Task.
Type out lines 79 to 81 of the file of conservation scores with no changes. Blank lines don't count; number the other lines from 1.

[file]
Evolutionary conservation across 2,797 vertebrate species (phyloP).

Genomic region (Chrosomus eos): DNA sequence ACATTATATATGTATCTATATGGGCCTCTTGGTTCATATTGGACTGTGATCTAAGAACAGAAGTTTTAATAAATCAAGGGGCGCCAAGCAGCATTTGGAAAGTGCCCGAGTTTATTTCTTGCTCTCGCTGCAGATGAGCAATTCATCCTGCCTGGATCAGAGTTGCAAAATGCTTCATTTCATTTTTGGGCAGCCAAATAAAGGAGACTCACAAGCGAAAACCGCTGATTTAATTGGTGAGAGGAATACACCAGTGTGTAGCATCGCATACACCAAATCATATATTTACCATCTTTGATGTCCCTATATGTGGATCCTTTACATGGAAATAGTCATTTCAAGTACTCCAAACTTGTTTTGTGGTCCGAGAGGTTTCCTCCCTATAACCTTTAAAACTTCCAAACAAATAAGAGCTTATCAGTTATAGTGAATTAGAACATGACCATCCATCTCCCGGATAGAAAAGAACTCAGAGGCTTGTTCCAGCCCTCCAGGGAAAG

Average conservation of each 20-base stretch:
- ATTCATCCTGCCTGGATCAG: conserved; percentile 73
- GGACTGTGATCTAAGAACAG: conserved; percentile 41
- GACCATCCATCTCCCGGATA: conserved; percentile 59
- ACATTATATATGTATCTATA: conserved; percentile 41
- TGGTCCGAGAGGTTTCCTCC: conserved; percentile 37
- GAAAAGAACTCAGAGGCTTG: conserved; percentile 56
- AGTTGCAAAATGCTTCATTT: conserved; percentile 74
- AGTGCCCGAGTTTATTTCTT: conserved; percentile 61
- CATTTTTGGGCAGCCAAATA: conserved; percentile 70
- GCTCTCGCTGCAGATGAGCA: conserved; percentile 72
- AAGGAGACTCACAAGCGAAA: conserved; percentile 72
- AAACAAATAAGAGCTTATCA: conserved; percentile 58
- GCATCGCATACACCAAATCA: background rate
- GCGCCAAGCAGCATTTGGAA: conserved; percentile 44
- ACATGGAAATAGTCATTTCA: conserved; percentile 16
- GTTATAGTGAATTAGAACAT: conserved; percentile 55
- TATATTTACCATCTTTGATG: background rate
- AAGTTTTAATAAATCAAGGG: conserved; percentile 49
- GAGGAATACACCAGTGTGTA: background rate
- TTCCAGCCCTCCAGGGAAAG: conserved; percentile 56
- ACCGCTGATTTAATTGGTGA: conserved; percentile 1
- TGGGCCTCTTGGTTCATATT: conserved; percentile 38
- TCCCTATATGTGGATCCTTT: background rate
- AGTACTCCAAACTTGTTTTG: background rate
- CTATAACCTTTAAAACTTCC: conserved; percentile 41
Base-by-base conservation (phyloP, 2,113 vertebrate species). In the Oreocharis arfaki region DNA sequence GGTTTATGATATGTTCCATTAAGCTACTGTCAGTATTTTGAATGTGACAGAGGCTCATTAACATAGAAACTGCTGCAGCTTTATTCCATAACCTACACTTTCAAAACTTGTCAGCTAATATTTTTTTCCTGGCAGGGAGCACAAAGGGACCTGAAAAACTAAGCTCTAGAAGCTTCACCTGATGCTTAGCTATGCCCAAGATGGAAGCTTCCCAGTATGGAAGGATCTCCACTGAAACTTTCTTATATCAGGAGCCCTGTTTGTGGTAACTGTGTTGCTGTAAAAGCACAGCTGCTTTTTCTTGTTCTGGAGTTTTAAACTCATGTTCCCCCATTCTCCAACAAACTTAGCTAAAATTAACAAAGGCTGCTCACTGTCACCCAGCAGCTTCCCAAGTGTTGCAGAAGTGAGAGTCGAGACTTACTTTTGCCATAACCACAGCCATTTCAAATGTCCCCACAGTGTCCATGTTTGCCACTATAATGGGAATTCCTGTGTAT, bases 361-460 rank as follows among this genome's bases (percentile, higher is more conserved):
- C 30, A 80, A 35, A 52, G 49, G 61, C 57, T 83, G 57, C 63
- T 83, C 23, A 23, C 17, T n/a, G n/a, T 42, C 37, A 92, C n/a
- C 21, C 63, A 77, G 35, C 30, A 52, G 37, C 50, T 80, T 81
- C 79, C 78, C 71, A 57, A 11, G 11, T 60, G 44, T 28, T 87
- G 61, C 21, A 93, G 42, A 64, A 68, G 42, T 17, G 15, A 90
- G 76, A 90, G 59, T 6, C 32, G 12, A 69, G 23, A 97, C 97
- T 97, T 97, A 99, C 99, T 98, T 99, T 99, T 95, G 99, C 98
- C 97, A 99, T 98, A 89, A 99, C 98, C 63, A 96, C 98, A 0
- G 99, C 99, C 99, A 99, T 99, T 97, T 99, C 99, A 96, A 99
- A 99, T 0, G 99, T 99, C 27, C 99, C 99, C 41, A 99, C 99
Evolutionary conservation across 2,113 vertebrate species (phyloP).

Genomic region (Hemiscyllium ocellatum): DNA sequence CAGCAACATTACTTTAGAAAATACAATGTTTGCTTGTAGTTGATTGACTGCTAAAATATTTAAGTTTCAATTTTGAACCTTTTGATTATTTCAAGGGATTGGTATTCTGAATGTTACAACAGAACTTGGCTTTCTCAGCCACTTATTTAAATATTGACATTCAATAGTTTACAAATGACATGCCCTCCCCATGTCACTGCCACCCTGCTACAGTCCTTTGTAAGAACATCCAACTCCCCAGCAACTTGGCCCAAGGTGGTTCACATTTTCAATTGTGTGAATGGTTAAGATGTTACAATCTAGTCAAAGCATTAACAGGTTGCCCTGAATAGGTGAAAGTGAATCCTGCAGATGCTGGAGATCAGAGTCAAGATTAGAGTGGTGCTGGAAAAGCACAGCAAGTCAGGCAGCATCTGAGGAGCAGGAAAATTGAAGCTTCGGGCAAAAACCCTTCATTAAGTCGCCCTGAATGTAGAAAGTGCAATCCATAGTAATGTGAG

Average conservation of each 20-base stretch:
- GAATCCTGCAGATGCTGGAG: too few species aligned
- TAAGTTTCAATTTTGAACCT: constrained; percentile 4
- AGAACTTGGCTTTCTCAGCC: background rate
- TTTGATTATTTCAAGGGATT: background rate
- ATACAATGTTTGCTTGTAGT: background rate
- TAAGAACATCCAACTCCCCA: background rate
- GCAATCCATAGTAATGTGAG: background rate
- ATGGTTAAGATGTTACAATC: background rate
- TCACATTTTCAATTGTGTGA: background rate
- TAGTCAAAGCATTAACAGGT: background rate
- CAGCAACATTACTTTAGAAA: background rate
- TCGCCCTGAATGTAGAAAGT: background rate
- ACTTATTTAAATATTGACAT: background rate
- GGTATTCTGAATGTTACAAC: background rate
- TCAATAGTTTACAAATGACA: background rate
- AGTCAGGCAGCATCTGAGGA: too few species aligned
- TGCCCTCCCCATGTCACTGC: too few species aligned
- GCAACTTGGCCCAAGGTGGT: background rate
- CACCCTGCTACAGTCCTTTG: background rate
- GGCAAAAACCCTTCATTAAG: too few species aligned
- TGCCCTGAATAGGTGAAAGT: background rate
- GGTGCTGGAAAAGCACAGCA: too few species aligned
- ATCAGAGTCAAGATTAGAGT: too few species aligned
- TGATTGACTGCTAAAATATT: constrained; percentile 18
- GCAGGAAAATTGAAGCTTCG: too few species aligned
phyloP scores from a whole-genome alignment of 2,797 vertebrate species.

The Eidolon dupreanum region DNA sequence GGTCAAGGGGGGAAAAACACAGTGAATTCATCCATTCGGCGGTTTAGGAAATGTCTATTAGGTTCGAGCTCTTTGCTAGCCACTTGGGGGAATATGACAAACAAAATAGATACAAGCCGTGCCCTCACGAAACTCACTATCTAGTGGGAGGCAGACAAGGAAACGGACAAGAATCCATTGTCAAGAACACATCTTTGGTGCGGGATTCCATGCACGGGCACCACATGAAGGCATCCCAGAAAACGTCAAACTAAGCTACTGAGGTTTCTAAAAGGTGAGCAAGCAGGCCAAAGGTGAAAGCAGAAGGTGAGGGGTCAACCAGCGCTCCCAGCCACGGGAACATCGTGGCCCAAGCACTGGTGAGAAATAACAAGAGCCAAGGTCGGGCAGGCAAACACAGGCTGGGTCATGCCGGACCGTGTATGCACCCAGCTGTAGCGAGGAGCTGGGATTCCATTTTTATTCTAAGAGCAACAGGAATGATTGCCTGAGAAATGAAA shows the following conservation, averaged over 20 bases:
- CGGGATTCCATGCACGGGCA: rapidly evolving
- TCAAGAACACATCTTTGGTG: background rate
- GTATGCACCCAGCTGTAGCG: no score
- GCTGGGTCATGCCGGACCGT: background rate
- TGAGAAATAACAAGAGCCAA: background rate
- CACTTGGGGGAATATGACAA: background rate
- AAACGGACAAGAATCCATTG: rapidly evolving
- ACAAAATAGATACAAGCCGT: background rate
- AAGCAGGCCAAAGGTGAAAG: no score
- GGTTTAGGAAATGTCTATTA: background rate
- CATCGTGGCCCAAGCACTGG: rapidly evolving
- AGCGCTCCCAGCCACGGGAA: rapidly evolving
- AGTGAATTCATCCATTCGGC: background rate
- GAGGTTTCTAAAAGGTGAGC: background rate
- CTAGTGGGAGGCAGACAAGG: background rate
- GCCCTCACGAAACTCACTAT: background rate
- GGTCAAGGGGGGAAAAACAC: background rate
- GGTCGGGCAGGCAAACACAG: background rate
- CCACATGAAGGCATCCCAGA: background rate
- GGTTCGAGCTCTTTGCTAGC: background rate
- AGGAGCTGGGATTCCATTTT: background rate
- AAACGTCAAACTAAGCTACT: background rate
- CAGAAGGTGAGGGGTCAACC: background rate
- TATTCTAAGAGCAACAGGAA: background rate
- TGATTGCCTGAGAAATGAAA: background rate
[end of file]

- GGTTTAGGAAATGTCTATTA: background rate
- CATCGTGGCCCAAGCACTGG: rapidly evolving
- AGCGCTCCCAGCCACGGGAA: rapidly evolving